1. E. Beka Dvali
    Georgian Ambassador to South Africa


As Ambassador of Georgia in South Africa, what are some of your most memorable experiences in the country?

I arrived in South Africa at the end of 2012. From the very moment I stepped out of the airport and drove off, I interacted with local South Africans, and this is a most memorable moment for me. It was my first arrival on the African continent and in this beautiful country, and I registered a lot of similarities with my own people, and with my own country. 


What relevance does the African continent have to Georgian foreign investments, particularly in South Africa?

I am very proud and blessed to be the first Georgian ambassador in South Africa. We opened our embassy here in 2011, and I arrived in 2012. This was part of a big diplomatic expansion. We decided to open embassies beyond our immediate neighbours in Europe, and we decided to do so in Latin America and in Africa. We did it because we believe in diversification. We believe that in this ‘global village’ and the globalised world, you have to seek friends, allies and partners everywhere. 

We have three embassies in Africa: in Egypt, in Ethiopia, and here. From South Africa, I cover 12 other countries, so I am ambassador to 13 SADC countries in total. One of the tenets of my government’s policies is diversification: to diversify partners, imports, exports, investments. This is the mission with which I arrived: to make new friendships, and to explore new possibilities of investment and partnership. 

We have trade and investment both ways. The Southern African-Georgian Chamber of Commerce, composed of businesses from both countries, and those from other countries in the SADC region, has been running for several years. They are linked to communicate and exchange business interests. Georgian businesses do not have the experience of doing business with South Africa, and the same applies the other way around. We therefore decided to start with soft contact, people-to-people projects, and naturally, two areas that are important to both countries came up: wine and rugby. We find these two commonalities as vehicles to increase awareness and trust, which would be conducive to economic activity. 

People are often surprised when I mention wine. It is not widely known that not only are we producers of wine, but we are historical inventors of wine. We are one of the only countries that has several hundred cultivars. Several years ago we introduced the Georgia-South Africa Winemakers Exchange Program. We are in different regions, and our climates and seasons are different, so during the Georgian harvest, several South Africa wineries send their winemakers to Georgia, and we send our winemakers here during the South African harvest. 

We promote rugby exchanges as well. Some of our teams have been to some of the training facilities in the Western Cape. South African teams play in Georgia too. This promotes bilateral tourism, because when teams travel, they bring their families and fans along with them too.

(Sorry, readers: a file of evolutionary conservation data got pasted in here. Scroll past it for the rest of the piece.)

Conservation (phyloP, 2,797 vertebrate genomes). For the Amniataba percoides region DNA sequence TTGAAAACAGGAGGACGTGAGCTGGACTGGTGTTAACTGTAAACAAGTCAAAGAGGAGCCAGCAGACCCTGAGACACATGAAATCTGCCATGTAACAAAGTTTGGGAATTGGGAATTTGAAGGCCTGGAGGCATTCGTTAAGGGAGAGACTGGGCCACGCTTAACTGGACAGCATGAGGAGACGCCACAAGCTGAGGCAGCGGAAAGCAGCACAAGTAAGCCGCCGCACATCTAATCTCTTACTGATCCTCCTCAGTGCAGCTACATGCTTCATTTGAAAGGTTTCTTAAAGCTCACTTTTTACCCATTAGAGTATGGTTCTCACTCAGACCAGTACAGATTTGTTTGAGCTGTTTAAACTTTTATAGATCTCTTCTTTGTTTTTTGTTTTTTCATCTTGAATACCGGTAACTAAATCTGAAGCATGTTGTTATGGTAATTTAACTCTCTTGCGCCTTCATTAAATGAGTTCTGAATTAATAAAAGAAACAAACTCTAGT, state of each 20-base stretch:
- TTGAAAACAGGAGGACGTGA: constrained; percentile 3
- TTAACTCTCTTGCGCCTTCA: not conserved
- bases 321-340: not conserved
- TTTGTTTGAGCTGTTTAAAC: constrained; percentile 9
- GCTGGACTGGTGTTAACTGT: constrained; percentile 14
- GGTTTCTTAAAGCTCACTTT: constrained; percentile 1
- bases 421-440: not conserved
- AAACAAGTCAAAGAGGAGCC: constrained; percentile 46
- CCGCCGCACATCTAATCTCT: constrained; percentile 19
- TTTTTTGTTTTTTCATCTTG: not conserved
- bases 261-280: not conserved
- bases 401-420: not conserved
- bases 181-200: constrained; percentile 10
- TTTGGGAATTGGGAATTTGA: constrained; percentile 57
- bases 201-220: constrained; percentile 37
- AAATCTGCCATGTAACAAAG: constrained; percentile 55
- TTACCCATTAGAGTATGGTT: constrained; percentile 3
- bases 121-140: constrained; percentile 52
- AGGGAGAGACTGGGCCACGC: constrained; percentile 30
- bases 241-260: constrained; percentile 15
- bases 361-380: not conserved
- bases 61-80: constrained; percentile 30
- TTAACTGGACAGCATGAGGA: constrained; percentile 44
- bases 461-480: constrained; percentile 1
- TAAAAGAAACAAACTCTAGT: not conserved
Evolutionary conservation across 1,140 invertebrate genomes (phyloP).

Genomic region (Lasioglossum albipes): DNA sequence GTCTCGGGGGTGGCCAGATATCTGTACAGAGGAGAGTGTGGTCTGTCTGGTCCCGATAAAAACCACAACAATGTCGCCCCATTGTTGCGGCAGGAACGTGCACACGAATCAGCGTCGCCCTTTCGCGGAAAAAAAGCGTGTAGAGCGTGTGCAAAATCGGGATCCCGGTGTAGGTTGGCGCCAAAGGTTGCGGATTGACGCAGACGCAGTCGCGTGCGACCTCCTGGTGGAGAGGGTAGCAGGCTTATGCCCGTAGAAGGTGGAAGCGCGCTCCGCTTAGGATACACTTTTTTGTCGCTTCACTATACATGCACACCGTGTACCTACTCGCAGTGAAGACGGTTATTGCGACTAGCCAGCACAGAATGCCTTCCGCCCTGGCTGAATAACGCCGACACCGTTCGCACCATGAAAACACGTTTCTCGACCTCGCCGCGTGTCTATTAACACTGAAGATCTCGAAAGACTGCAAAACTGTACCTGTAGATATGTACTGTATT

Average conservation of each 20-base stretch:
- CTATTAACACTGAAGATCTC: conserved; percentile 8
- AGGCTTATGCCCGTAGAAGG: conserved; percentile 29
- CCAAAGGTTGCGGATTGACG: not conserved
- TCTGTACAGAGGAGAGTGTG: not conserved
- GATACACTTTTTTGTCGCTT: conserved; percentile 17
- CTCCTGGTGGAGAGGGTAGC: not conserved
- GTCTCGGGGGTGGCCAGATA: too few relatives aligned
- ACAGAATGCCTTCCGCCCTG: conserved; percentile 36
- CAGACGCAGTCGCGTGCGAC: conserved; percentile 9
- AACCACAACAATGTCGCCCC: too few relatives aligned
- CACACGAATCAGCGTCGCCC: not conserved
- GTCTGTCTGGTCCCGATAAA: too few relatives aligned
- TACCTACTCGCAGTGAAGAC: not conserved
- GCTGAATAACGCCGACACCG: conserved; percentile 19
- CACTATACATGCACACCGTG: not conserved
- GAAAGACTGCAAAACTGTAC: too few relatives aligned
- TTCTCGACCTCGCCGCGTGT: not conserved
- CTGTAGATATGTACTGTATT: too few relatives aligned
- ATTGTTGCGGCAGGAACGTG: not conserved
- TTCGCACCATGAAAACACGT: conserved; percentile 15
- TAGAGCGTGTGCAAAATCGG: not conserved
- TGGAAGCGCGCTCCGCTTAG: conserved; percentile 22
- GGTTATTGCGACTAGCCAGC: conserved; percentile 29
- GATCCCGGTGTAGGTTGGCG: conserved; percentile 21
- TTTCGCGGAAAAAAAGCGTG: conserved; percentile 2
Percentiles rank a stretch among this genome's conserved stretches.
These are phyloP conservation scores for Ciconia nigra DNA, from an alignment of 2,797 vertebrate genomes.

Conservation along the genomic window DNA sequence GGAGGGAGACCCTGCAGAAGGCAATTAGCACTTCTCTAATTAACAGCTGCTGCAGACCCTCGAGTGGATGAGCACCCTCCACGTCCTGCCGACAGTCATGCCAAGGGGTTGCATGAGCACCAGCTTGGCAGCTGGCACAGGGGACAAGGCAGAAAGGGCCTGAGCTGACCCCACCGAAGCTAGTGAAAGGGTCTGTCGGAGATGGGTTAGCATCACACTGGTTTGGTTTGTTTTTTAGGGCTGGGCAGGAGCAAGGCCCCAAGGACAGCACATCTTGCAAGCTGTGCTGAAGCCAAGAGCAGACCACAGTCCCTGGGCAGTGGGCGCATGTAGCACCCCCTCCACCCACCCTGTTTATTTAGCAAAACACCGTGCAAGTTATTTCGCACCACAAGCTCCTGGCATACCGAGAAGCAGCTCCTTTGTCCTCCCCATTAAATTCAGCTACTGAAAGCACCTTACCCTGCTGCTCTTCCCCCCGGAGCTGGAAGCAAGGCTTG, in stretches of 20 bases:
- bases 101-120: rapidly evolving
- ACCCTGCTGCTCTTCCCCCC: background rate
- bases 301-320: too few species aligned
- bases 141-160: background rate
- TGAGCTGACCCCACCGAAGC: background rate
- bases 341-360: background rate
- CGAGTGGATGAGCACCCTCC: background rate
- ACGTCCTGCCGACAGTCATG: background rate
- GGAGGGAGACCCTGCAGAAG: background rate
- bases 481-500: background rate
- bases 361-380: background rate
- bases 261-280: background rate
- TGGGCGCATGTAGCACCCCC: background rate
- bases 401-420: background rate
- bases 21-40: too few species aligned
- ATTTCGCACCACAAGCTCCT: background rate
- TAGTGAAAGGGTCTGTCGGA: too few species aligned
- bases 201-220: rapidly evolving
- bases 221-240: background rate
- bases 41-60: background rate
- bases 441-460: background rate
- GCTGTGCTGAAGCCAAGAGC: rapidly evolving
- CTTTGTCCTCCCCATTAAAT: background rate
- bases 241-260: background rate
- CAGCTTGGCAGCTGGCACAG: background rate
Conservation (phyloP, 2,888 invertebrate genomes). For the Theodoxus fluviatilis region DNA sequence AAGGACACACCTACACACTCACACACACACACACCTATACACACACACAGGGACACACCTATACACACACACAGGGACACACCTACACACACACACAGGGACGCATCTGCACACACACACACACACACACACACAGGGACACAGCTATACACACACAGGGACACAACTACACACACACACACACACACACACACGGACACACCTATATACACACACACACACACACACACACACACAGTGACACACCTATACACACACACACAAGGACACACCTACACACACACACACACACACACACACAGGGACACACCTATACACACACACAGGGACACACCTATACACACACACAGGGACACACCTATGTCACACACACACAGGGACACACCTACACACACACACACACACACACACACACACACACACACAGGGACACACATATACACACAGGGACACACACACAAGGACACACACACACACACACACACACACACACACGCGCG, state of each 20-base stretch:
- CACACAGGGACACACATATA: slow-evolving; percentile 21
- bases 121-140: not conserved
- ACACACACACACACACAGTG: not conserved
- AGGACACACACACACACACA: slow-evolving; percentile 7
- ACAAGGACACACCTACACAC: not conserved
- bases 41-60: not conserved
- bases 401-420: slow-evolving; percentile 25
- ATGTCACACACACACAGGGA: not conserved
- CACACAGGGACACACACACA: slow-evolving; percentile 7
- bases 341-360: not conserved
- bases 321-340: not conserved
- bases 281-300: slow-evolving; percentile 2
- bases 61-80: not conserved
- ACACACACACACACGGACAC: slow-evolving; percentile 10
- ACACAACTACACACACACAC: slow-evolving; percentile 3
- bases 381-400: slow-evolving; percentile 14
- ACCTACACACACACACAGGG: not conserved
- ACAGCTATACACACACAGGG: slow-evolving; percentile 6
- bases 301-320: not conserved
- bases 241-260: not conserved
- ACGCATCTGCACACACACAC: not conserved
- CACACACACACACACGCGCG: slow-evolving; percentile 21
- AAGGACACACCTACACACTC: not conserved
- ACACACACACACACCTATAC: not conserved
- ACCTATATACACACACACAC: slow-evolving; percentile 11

What are the most important bilateral agreements between the Republic of Georgia and South Africa since establishing diplomatic relations?

We have a very important agreement about bilateral political consultation, between the Ministry of Foreign Affairs of Georgia, and the South African Department of International Relations and Cooperation. Based on this agreement, we have an established practice of political dialogue and have held a number of interactions, both in Georgia and here. This allows to discuss things which are mutually important


Your wife currently chairs the International Diplomatic Spouses Association (IDSA). How does that enhance your duties and how would you define IDSA’s social impact on the South African community?

Thank you for mentioning this. Sometimes diplomats do their work, and the efforts of their spouses are overlooked. Our spouses are very much involved in diplomatic relationships, because they support us. The same applies to my wife, who chairs IDSA. I think they do a magnificent job. They get together, they deliberate, and they do different projects with the outcome of helping local communities. They donate to different orphanages, and other vulnerable groups of people in South Africa. The impact that they have is impressive. This kind of endeavour is humanitarian in nature, and every effort counts. Myself, and the other ambassadors do our best to try help our spouses in these noble endeavours. 

Georgia is a beautiful country with a growing tourism industry. How are you attracting South African visitors to your country? 

Georgia is proud to receive millions of tourists. Georgia is not a very big country, in terms of territory, but we are a very proud country, with an ancient history. Our territory is 69,700 square kilometres, and has a diversified climates. We have tall mountains, as well as the seaside, and wine lands. We even have our own small desert. It is an interesting country, with an interesting heritage. Our country was one of the first countries to adopt Christianity as a religion in the Fourth Century. Included in all this uniqueness is Georgia’s cuisine, and our wine. Our renowned hospitality attracts a lot of tourists. 

I am pleased to have been able to observe in increase of South African travellers to Georgia. The Georgian government has shown its willingness to host South African tourists by lifting the visa requirement. 

Further, we do outreach through social media, through media, through our network of chambers of commerce, and through our honourary consuls. 

There is a group on social media called South Africans in Georgia, and they share some of their experiences there. 

South Africans who come to Georgia share the same impression I had when I first came here. They immediately notice the many similarities between our countries – we both like wine, fine cuisine, we appreciate rugby, and we share similar traditions.